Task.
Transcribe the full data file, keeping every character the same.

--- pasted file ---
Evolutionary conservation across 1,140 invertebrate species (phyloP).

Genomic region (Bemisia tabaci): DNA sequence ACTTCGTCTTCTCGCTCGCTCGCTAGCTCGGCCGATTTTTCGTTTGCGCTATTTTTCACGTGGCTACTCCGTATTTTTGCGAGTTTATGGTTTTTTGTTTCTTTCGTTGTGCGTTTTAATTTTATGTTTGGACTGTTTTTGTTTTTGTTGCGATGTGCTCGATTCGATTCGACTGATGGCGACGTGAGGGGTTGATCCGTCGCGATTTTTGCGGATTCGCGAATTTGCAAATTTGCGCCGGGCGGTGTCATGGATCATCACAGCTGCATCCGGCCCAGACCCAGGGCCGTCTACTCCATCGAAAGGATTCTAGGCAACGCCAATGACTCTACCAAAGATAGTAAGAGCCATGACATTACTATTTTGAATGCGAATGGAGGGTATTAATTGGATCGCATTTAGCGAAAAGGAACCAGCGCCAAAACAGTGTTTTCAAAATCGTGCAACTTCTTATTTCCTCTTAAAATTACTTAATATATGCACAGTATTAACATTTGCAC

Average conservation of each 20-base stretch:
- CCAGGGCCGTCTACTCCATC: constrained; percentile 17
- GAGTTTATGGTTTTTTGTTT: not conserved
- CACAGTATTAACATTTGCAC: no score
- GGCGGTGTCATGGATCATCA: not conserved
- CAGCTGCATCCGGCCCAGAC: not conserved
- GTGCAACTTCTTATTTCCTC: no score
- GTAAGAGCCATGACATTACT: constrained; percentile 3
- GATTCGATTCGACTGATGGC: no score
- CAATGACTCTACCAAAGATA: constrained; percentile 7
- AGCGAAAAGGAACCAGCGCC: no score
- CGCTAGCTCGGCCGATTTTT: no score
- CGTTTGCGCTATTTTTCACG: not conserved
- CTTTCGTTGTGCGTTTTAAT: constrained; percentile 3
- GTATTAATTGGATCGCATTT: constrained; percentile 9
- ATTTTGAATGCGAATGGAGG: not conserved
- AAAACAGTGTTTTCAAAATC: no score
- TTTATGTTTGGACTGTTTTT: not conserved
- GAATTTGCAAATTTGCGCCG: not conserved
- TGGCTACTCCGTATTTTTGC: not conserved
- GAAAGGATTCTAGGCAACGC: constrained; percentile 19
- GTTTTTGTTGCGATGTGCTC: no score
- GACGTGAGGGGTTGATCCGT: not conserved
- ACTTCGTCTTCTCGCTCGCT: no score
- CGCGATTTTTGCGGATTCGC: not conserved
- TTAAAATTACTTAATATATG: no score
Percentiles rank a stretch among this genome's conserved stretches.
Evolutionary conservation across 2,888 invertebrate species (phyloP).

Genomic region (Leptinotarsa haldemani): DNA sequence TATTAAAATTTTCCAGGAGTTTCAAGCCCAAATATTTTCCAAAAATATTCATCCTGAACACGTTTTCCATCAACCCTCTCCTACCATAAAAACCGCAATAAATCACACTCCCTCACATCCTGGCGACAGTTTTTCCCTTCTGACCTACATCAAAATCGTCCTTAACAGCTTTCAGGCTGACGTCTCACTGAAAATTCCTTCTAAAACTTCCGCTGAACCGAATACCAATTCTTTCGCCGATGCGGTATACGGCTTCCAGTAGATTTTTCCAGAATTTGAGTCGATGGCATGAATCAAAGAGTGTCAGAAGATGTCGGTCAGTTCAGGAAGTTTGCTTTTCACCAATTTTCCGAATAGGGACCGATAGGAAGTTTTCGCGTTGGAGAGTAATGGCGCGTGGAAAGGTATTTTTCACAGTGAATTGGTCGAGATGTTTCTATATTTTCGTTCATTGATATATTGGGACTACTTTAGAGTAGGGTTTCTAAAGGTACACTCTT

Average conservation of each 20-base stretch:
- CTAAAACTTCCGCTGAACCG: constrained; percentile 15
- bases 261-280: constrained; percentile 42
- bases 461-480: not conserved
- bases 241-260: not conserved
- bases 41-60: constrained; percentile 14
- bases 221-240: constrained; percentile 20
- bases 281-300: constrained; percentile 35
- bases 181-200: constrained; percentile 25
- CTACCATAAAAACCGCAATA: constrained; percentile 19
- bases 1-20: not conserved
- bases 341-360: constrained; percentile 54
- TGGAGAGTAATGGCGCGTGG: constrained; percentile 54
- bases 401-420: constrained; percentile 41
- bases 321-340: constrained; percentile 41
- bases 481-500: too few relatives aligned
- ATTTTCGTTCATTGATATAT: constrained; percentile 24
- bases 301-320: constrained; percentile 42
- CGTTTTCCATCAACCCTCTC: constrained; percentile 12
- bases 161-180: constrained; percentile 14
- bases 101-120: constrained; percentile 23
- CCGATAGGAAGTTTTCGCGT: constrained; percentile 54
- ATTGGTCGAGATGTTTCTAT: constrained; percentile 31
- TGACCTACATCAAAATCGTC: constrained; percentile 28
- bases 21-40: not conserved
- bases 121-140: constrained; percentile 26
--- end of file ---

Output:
Evolutionary conservation across 1,140 invertebrate species (phyloP).

Genomic region (Bemisia tabaci): DNA sequence ACTTCGTCTTCTCGCTCGCTCGCTAGCTCGGCCGATTTTTCGTTTGCGCTATTTTTCACGTGGCTACTCCGTATTTTTGCGAGTTTATGGTTTTTTGTTTCTTTCGTTGTGCGTTTTAATTTTATGTTTGGACTGTTTTTGTTTTTGTTGCGATGTGCTCGATTCGATTCGACTGATGGCGACGTGAGGGGTTGATCCGTCGCGATTTTTGCGGATTCGCGAATTTGCAAATTTGCGCCGGGCGGTGTCATGGATCATCACAGCTGCATCCGGCCCAGACCCAGGGCCGTCTACTCCATCGAAAGGATTCTAGGCAACGCCAATGACTCTACCAAAGATAGTAAGAGCCATGACATTACTATTTTGAATGCGAATGGAGGGTATTAATTGGATCGCATTTAGCGAAAAGGAACCAGCGCCAAAACAGTGTTTTCAAAATCGTGCAACTTCTTATTTCCTCTTAAAATTACTTAATATATGCACAGTATTAACATTTGCAC

Average conservation of each 20-base stretch:
- CCAGGGCCGTCTACTCCATC: constrained; percentile 17
- GAGTTTATGGTTTTTTGTTT: not conserved
- CACAGTATTAACATTTGCAC: no score
- GGCGGTGTCATGGATCATCA: not conserved
- CAGCTGCATCCGGCCCAGAC: not conserved
- GTGCAACTTCTTATTTCCTC: no score
- GTAAGAGCCATGACATTACT: constrained; percentile 3
- GATTCGATTCGACTGATGGC: no score
- CAATGACTCTACCAAAGATA: constrained; percentile 7
- AGCGAAAAGGAACCAGCGCC: no score
- CGCTAGCTCGGCCGATTTTT: no score
- CGTTTGCGCTATTTTTCACG: not conserved
- CTTTCGTTGTGCGTTTTAAT: constrained; percentile 3
- GTATTAATTGGATCGCATTT: constrained; percentile 9
- ATTTTGAATGCGAATGGAGG: not conserved
- AAAACAGTGTTTTCAAAATC: no score
- TTTATGTTTGGACTGTTTTT: not conserved
- GAATTTGCAAATTTGCGCCG: not conserved
- TGGCTACTCCGTATTTTTGC: not conserved
- GAAAGGATTCTAGGCAACGC: constrained; percentile 19
- GTTTTTGTTGCGATGTGCTC: no score
- GACGTGAGGGGTTGATCCGT: not conserved
- ACTTCGTCTTCTCGCTCGCT: no score
- CGCGATTTTTGCGGATTCGC: not conserved
- TTAAAATTACTTAATATATG: no score
Percentiles rank a stretch among this genome's conserved stretches.
Evolutionary conservation across 2,888 invertebrate species (phyloP).

Genomic region (Leptinotarsa haldemani): DNA sequence TATTAAAATTTTCCAGGAGTTTCAAGCCCAAATATTTTCCAAAAATATTCATCCTGAACACGTTTTCCATCAACCCTCTCCTACCATAAAAACCGCAATAAATCACACTCCCTCACATCCTGGCGACAGTTTTTCCCTTCTGACCTACATCAAAATCGTCCTTAACAGCTTTCAGGCTGACGTCTCACTGAAAATTCCTTCTAAAACTTCCGCTGAACCGAATACCAATTCTTTCGCCGATGCGGTATACGGCTTCCAGTAGATTTTTCCAGAATTTGAGTCGATGGCATGAATCAAAGAGTGTCAGAAGATGTCGGTCAGTTCAGGAAGTTTGCTTTTCACCAATTTTCCGAATAGGGACCGATAGGAAGTTTTCGCGTTGGAGAGTAATGGCGCGTGGAAAGGTATTTTTCACAGTGAATTGGTCGAGATGTTTCTATATTTTCGTTCATTGATATATTGGGACTACTTTAGAGTAGGGTTTCTAAAGGTACACTCTT

Average conservation of each 20-base stretch:
- CTAAAACTTCCGCTGAACCG: constrained; percentile 15
- bases 261-280: constrained; percentile 42
- bases 461-480: not conserved
- bases 241-260: not conserved
- bases 41-60: constrained; percentile 14
- bases 221-240: constrained; percentile 20
- bases 281-300: constrained; percentile 35
- bases 181-200: constrained; percentile 25
- CTACCATAAAAACCGCAATA: constrained; percentile 19
- bases 1-20: not conserved
- bases 341-360: constrained; percentile 54
- TGGAGAGTAATGGCGCGTGG: constrained; percentile 54
- bases 401-420: constrained; percentile 41
- bases 321-340: constrained; percentile 41
- bases 481-500: too few relatives aligned
- ATTTTCGTTCATTGATATAT: constrained; percentile 24
- bases 301-320: constrained; percentile 42
- CGTTTTCCATCAACCCTCTC: constrained; percentile 12
- bases 161-180: constrained; percentile 14
- bases 101-120: constrained; percentile 23
- CCGATAGGAAGTTTTCGCGT: constrained; percentile 54
- ATTGGTCGAGATGTTTCTAT: constrained; percentile 31
- TGACCTACATCAAAATCGTC: constrained; percentile 28
- bases 21-40: not conserved
- bases 121-140: constrained; percentile 26